A bit of a rant today.
We’ve just read Gibson v. American Cyanamid Co., ___ F.3d ___, 2014 WL 3643353 (7th Cir. July 24, 2014), and we have to say that it’s one of the most constitutionally arrogant decisions we’ve ever read. Stripped to its essentials, Gibson is the judicial branch thumbing its nose at the supposedly co-equal legislative branch and saying “we can do it but you can’t.”
Gibson involves one of these seemingly one-way legal doctrines that only protects plaintiffs, but for some reason never defendants, the concept of so-called “vested rights.” Here’s the back-story.
Thirty years ago, the Wisconsin Supreme Court, in a judicial exercise of social policymaking, decided to adopt a peculiar form of an already peculiar doctrine – market share liability. See Collins v. Eli Lilly Co., 342 N.W.2d 37 (1984). The court breached a hitherto (mostly) sacrosanct defense – product identification − that a defendant can’t be liable unless the plaintiff first proves that s/he actually used the defendant’s product. The reason was … well, the usual fuzzy-headed logic that the common law can change and we think it’s better that the plaintiff wins. Id. at 45 (we can change the common law), 49 (we’re gonna change the law and let the plaintiffs win because of “interests of justice and fundamental fairness”). Despite the fact that the product was off the market and plaintiffs had taken it many years earlier, the court in Collins had no compunction in extending this new theory of liability retroactively to defendants whose conduct had previously been protected by the product identification defense.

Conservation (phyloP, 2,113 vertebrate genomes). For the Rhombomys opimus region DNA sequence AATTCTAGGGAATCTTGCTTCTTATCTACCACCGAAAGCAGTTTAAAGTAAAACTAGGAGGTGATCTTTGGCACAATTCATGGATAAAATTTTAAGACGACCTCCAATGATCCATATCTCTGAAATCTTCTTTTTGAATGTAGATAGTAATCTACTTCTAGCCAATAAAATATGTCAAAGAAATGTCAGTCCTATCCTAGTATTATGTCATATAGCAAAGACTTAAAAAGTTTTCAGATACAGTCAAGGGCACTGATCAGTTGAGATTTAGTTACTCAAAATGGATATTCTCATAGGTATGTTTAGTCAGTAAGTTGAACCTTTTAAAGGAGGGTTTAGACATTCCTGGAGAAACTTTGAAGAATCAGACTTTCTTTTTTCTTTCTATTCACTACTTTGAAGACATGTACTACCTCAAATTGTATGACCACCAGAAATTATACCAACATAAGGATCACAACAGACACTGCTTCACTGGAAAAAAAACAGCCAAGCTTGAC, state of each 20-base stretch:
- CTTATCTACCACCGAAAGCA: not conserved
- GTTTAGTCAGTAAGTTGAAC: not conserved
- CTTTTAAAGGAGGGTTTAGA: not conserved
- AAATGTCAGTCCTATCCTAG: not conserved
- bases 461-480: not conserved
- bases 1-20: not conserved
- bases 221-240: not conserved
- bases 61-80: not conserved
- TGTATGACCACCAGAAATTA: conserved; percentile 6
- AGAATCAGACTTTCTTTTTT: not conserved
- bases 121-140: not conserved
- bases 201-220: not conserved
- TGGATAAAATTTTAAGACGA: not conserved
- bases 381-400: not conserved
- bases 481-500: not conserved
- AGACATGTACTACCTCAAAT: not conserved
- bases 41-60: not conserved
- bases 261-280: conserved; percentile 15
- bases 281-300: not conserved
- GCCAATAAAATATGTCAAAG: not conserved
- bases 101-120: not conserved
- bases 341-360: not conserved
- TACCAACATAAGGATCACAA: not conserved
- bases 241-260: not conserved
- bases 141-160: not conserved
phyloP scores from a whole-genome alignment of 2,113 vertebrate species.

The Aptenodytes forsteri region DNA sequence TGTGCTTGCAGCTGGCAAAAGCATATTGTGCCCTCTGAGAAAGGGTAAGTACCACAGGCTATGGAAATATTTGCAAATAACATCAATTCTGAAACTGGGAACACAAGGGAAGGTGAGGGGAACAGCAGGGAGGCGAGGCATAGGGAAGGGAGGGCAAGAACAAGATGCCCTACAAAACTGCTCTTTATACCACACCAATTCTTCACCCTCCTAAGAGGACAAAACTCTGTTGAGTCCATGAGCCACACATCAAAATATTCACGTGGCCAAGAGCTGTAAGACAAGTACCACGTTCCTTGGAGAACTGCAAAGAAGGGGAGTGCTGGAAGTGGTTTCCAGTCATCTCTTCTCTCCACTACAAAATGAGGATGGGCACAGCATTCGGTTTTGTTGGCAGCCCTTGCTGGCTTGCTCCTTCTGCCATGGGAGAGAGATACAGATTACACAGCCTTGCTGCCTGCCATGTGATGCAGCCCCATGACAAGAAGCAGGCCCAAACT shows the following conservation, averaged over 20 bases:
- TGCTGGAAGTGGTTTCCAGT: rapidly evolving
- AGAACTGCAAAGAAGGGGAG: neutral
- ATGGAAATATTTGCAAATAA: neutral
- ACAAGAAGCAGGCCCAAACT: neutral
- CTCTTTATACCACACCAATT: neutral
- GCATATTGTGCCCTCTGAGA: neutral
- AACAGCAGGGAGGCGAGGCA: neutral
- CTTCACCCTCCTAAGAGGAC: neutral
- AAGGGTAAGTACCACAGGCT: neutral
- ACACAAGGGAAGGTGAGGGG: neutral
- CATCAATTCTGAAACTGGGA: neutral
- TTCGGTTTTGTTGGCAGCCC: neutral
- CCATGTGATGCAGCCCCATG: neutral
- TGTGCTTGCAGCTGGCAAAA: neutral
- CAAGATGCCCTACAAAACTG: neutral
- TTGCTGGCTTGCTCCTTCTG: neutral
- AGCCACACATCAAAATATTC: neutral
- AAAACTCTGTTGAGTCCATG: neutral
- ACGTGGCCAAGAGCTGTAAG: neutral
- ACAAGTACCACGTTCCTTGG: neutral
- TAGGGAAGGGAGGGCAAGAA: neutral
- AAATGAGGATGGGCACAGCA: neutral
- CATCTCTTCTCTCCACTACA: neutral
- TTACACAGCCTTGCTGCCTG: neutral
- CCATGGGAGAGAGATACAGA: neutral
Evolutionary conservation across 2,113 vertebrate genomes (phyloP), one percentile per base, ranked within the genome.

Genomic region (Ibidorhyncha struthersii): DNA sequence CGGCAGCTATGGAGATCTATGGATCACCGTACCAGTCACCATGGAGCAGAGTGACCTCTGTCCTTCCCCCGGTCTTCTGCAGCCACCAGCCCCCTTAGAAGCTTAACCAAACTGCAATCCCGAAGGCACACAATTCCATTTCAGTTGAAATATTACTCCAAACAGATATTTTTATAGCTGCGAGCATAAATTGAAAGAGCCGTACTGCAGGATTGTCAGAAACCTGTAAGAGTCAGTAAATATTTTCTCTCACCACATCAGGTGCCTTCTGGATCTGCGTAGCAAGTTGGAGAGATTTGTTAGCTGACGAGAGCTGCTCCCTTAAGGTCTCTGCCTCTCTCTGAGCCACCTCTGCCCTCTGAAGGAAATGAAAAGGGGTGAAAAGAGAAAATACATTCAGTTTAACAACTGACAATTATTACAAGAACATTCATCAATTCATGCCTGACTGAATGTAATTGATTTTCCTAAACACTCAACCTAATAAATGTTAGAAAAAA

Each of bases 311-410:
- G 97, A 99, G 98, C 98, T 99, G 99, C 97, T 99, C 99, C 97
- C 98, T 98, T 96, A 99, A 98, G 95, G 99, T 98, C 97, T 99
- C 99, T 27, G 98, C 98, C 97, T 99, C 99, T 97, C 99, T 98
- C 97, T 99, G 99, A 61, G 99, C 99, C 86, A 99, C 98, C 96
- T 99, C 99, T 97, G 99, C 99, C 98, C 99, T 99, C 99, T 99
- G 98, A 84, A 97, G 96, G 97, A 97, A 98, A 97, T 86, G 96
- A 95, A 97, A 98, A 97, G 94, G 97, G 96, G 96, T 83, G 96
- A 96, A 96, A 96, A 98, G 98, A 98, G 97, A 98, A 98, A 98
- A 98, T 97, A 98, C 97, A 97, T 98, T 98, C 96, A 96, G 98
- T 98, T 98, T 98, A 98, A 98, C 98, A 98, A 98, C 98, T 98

Collins, as most of our readers probably already know, was a DES case. DES was, for all intents and purposes, the world’s first generic drug. Its patent had expired, so anybody who wanted to go to the time and effort to do so (this was the pre-1962 FDA, before NDA requirements were made a lot tougher) could set up shop and make the drug. Scores of companies did, and “DES” became the reference of choice for most doctors and pharmacists. Given the peculiarly long latency period for the peculiar injury – suffered in utero − in DES cases, product identification was a mess. Collins decided to let the plaintiffs win anyway by shifting the burden of proof, contrary to decades (at least) of precedent.
At least in Collins there was a real product identification problem. In the next case (the one ultimately at issue in Gibson), a bunch of class action lawyers decided to gin up a product identification problem. They wanted to sue on behalf of everybody theoretically injured by lead paint, which had been off the market for a quite a while by the time suit was brought. Since causation was an individualized issue that could defeat aggregated litigation, they created an impossible ID problem by skipping over the manufacturers of lead paint (some of whom might have been identifiable in building maintenance records) and sued only the bulk suppliers of lead paint pigment.